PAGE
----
So, you know, now I've got a new thing to train for. And I had to go get a gravel bike and try and figure out what the heck gravel biking was all about. And I had taken an old road bike and put the fattest tires I could on it and kind of started exploring some, some non paved roads down here. And it seemed like a not insane thing to do.
So I went up to my local bike. And they're a specialized dealer. So I ended up with a diverge and set it up tubus and started training.
[00:09:41] Craig Dalton: Great. You know, that's amazing. It, it sounds like you were going to be haunted by Unbound until you did it with all
[00:09:48] Doug Roeder: That's kind of,
[00:09:49] Craig Dalton: you
[00:09:49] Doug Roeder: it was kind of, yeah, that was everybody was coming at me about it. And I then a, a great guy wanted to actually travel to the middle of Kansas. And I think this is a good point to state it's. It's hard to overstate. How preposterous, the notion of Unbound gravel sounds to like a native cans who, who wasn't a cyclist as a kid, but learned to cycle in the bay area.
I mean, the notion that thousands of people from all over the country, or even all over the world would travel to Emporia, Kansas to ride hundreds of miles of the crappies roads. You can imagine in the middle of tornado season. It's just it's ridiculous, but yeah, you're right. I was kind of being haunted by it and there, I was at a point where I needed, I kind of wanted to try something new and so I signed up.
[00:10:35] Craig Dalton: And you sign up directly for the
[00:10:36] Doug Roeder: Yeah. And there was some debate around that. My, my buddy in Kansas who had, who had never, you know, he'd done some writing. He'd never, I don't think he'd ever run ridden a century before. He's like, you sure we should do the 200, maybe we should do the hundred. And I mentioned that to our, our friends from Philly and they're like, no, if we're gonna travel all the way to Kansas, we're, we're gonna, we're gonna get our money's worth.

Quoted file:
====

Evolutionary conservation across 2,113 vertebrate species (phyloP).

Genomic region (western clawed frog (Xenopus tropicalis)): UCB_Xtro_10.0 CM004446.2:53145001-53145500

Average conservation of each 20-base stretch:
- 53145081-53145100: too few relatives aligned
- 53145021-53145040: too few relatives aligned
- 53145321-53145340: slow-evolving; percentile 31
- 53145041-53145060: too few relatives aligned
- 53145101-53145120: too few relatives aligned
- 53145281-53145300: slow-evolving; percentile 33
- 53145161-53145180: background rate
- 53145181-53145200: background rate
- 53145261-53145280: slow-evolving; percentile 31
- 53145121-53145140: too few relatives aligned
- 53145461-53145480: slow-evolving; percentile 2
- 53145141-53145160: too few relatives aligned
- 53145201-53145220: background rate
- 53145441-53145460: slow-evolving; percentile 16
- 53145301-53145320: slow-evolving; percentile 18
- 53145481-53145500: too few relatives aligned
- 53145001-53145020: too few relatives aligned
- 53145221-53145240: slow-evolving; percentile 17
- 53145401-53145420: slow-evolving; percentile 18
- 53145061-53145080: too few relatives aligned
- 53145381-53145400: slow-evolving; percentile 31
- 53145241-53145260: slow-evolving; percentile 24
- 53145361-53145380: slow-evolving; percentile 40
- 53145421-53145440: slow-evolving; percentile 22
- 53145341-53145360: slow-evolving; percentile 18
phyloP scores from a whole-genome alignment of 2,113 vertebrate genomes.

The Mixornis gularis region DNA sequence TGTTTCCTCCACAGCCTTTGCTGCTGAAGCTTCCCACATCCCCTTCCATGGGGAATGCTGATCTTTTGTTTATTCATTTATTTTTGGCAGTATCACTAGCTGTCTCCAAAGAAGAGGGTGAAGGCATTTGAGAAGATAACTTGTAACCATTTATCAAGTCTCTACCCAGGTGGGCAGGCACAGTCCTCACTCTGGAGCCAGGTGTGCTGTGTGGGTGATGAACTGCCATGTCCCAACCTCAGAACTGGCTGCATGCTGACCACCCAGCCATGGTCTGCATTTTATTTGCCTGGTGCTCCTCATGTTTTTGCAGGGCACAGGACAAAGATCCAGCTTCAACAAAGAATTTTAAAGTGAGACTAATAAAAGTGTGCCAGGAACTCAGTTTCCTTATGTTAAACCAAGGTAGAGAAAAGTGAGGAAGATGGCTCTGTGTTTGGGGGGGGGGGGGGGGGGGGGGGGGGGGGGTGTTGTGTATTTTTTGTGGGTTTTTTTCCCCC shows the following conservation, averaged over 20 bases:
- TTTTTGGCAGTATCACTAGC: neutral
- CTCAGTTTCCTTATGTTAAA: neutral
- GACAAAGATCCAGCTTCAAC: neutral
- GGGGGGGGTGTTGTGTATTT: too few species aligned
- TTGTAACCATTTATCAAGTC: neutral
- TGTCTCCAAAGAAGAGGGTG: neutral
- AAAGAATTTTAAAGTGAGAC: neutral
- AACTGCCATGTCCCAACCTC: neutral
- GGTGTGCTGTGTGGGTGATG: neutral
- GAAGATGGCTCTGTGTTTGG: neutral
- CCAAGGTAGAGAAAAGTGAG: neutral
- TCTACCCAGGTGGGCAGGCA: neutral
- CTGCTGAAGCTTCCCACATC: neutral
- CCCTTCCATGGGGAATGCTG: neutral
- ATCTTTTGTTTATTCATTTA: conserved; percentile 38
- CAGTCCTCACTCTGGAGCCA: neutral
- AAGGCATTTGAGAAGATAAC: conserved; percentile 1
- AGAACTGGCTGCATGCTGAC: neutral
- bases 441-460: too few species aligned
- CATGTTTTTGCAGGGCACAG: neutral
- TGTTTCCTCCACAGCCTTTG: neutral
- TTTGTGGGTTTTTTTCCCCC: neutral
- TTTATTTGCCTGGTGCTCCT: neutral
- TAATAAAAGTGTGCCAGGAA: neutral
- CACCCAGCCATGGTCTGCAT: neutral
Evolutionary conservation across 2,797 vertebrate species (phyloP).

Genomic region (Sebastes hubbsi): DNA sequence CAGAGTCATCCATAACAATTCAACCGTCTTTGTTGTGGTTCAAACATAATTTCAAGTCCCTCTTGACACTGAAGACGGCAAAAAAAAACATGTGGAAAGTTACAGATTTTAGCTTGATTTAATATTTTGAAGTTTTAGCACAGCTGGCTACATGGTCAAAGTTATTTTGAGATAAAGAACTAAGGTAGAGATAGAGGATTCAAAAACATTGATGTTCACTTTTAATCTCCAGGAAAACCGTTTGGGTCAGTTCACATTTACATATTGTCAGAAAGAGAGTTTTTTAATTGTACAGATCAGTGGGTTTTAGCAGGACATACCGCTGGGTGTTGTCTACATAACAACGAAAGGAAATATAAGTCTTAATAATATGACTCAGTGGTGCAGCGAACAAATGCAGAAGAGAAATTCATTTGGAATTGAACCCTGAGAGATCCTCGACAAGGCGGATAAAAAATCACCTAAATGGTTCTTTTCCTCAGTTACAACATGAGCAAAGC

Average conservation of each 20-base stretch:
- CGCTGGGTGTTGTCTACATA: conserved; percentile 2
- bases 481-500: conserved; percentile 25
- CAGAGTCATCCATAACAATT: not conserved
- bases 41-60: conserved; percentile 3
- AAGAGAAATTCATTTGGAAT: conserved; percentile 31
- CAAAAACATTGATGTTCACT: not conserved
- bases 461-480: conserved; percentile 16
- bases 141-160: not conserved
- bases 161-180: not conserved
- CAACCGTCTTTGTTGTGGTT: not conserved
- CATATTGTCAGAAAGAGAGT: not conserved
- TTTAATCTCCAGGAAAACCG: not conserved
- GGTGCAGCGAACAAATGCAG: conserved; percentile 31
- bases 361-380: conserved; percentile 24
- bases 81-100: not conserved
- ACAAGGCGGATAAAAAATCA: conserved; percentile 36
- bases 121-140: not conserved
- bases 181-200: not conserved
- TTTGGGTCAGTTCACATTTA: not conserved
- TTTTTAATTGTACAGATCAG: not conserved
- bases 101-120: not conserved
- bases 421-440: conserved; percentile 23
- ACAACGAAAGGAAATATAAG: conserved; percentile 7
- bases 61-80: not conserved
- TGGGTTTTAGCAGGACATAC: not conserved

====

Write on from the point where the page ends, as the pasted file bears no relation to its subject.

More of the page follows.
And I was like, yeah, no, it's kind of 200 or nothing fell. And I kind of felt the same way actually. So yeah, we went straight for the 200.
[00:11:01] Craig Dalton: Yeah. I feel like back in 2019 and, and earlier, like the 200, the, the 100 felt different when you were signing up for it. Not that I've done it, but these days I feel like it's got equal promotion. Certainly the two hundreds, the marquee part of the event, but also that they realized like a hundred is pretty good as well.
[00:11:18] Doug Roeder: Oh, and a lot of fast riders. So yeah, no, it's the a hundred has definitely become a thing and yeah, even the shorter distances are, are filling up with people now, too. So.
[00:11:28] Craig Dalton: And so 2019, that was pre pandemic. Right? So the race actually went off at that point.
[00:11:33] Doug Roeder: The race went off. It was hot and humid and we, it was the north course. It was the first year they had switched back to the north course, which I guess they'd done it a few times. And we had a nice, strong south wind out of the gates. So we flew 60 miles with a tail. made the turn and on that north course, most of the climbing is kind of in the middle section.
So right around the time of day when it gets hot you start putting in some, a lot of kinda steep climbs on rough roads. And our two C cross buddies took off at that point. And I was sticking with my high school buddy. And I think the, the, you know, growing up. Growing up cycling wise here in the bay area, climbing's comes pretty easy.
You get, you can't really ride 10 miles without climbing a thousand feet around here. So, I was having a decent time. The heat's a little tough to deal with. But my friend kind of got pummeled and we emerged from those Hills into the headwind. We got to council Grove and he was suffering from heat exhaustion at that point.
And so I ended up riding, riding it in myself, late in the race and finished after midnight. And that was that.
[00:12:34] Craig Dalton: to get to the finish line in your first one. I think that's pretty amazing. Did you. I know I want to talk about this year's version, but I feel like talking about your first experience is also equally valuable because going, going in there naive about what you were to experience, how did you prepare for it?
Obviously, you you'd done Ironman triathlons. You'd done these long distance events that might have taken you north of 10, 12 hours. How did you get, what was the mindset going into 200 miles? Had you ever ridden that far before? Okay.